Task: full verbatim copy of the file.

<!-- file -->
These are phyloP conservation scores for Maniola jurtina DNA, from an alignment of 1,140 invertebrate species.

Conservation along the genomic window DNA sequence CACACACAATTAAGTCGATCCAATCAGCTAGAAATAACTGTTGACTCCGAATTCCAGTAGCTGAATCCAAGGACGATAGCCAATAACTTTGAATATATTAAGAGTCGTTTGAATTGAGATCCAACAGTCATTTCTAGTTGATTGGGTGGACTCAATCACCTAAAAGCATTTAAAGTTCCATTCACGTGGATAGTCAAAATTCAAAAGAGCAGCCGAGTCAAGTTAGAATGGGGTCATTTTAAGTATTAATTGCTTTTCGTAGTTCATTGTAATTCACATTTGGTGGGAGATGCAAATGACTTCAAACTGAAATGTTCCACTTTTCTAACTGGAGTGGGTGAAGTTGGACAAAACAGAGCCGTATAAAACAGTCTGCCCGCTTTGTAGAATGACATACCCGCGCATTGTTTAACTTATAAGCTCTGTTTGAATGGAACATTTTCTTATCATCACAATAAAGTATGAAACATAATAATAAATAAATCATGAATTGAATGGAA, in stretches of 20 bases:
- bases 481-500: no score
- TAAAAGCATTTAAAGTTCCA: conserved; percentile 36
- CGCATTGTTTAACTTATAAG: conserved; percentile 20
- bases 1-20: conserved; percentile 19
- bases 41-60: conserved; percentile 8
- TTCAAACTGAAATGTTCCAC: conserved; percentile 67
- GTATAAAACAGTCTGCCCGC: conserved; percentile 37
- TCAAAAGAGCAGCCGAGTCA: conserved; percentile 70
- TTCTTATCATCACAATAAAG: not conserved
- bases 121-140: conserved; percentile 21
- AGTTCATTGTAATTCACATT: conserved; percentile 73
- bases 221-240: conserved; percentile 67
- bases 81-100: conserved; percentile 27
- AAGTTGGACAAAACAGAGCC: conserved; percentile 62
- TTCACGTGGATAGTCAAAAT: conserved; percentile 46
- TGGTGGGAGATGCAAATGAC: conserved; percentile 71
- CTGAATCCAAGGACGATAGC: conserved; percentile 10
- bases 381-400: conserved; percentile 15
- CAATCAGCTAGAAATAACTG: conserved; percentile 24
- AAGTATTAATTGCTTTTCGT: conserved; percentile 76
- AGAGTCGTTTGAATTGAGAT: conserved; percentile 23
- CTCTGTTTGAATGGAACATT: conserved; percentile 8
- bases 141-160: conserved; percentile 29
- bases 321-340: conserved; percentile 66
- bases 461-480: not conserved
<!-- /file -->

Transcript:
These are phyloP conservation scores for Maniola jurtina DNA, from an alignment of 1,140 invertebrate species.

Conservation along the genomic window DNA sequence CACACACAATTAAGTCGATCCAATCAGCTAGAAATAACTGTTGACTCCGAATTCCAGTAGCTGAATCCAAGGACGATAGCCAATAACTTTGAATATATTAAGAGTCGTTTGAATTGAGATCCAACAGTCATTTCTAGTTGATTGGGTGGACTCAATCACCTAAAAGCATTTAAAGTTCCATTCACGTGGATAGTCAAAATTCAAAAGAGCAGCCGAGTCAAGTTAGAATGGGGTCATTTTAAGTATTAATTGCTTTTCGTAGTTCATTGTAATTCACATTTGGTGGGAGATGCAAATGACTTCAAACTGAAATGTTCCACTTTTCTAACTGGAGTGGGTGAAGTTGGACAAAACAGAGCCGTATAAAACAGTCTGCCCGCTTTGTAGAATGACATACCCGCGCATTGTTTAACTTATAAGCTCTGTTTGAATGGAACATTTTCTTATCATCACAATAAAGTATGAAACATAATAATAAATAAATCATGAATTGAATGGAA, in stretches of 20 bases:
- bases 481-500: no score
- TAAAAGCATTTAAAGTTCCA: conserved; percentile 36
- CGCATTGTTTAACTTATAAG: conserved; percentile 20
- bases 1-20: conserved; percentile 19
- bases 41-60: conserved; percentile 8
- TTCAAACTGAAATGTTCCAC: conserved; percentile 67
- GTATAAAACAGTCTGCCCGC: conserved; percentile 37
- TCAAAAGAGCAGCCGAGTCA: conserved; percentile 70
- TTCTTATCATCACAATAAAG: not conserved
- bases 121-140: conserved; percentile 21
- AGTTCATTGTAATTCACATT: conserved; percentile 73
- bases 221-240: conserved; percentile 67
- bases 81-100: conserved; percentile 27
- AAGTTGGACAAAACAGAGCC: conserved; percentile 62
- TTCACGTGGATAGTCAAAAT: conserved; percentile 46
- TGGTGGGAGATGCAAATGAC: conserved; percentile 71
- CTGAATCCAAGGACGATAGC: conserved; percentile 10
- bases 381-400: conserved; percentile 15
- CAATCAGCTAGAAATAACTG: conserved; percentile 24
- AAGTATTAATTGCTTTTCGT: conserved; percentile 76
- AGAGTCGTTTGAATTGAGAT: conserved; percentile 23
- CTCTGTTTGAATGGAACATT: conserved; percentile 8
- bases 141-160: conserved; percentile 29
- bases 321-340: conserved; percentile 66
- bases 461-480: not conserved